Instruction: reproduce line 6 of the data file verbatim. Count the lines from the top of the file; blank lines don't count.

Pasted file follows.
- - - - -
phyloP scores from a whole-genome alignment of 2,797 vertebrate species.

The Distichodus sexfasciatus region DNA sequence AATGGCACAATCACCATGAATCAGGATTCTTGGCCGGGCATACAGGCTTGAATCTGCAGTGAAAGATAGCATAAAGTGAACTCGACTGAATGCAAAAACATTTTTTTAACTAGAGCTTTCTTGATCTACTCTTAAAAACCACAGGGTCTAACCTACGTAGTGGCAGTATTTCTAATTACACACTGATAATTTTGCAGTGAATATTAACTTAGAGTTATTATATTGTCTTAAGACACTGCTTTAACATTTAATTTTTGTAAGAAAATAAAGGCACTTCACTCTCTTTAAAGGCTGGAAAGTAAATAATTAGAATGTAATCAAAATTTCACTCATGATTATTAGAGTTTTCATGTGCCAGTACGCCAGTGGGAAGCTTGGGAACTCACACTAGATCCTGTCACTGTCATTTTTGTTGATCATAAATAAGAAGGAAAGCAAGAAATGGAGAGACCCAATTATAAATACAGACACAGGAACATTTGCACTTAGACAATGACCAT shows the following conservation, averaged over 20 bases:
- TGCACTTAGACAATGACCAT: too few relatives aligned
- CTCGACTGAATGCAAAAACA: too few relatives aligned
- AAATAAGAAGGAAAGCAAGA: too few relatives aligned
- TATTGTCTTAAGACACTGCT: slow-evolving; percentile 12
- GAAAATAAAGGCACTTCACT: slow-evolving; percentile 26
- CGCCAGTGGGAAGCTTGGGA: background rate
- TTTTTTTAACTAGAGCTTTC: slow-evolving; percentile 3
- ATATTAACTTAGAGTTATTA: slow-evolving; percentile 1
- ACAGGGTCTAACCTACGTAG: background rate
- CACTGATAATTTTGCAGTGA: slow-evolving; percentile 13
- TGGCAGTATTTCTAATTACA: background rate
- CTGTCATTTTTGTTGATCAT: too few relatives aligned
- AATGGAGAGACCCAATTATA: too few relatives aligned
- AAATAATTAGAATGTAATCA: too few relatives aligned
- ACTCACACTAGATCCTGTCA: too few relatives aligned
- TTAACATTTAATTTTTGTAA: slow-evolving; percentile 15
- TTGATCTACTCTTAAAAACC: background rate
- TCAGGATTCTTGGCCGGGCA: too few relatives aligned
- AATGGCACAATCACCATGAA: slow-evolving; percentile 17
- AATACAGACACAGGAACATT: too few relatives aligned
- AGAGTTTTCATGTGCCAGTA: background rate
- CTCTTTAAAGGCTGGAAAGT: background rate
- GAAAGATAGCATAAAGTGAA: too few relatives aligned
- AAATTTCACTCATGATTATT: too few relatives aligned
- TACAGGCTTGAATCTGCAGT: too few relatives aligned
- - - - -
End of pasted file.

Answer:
- TATTGTCTTAAGACACTGCT: slow-evolving; percentile 12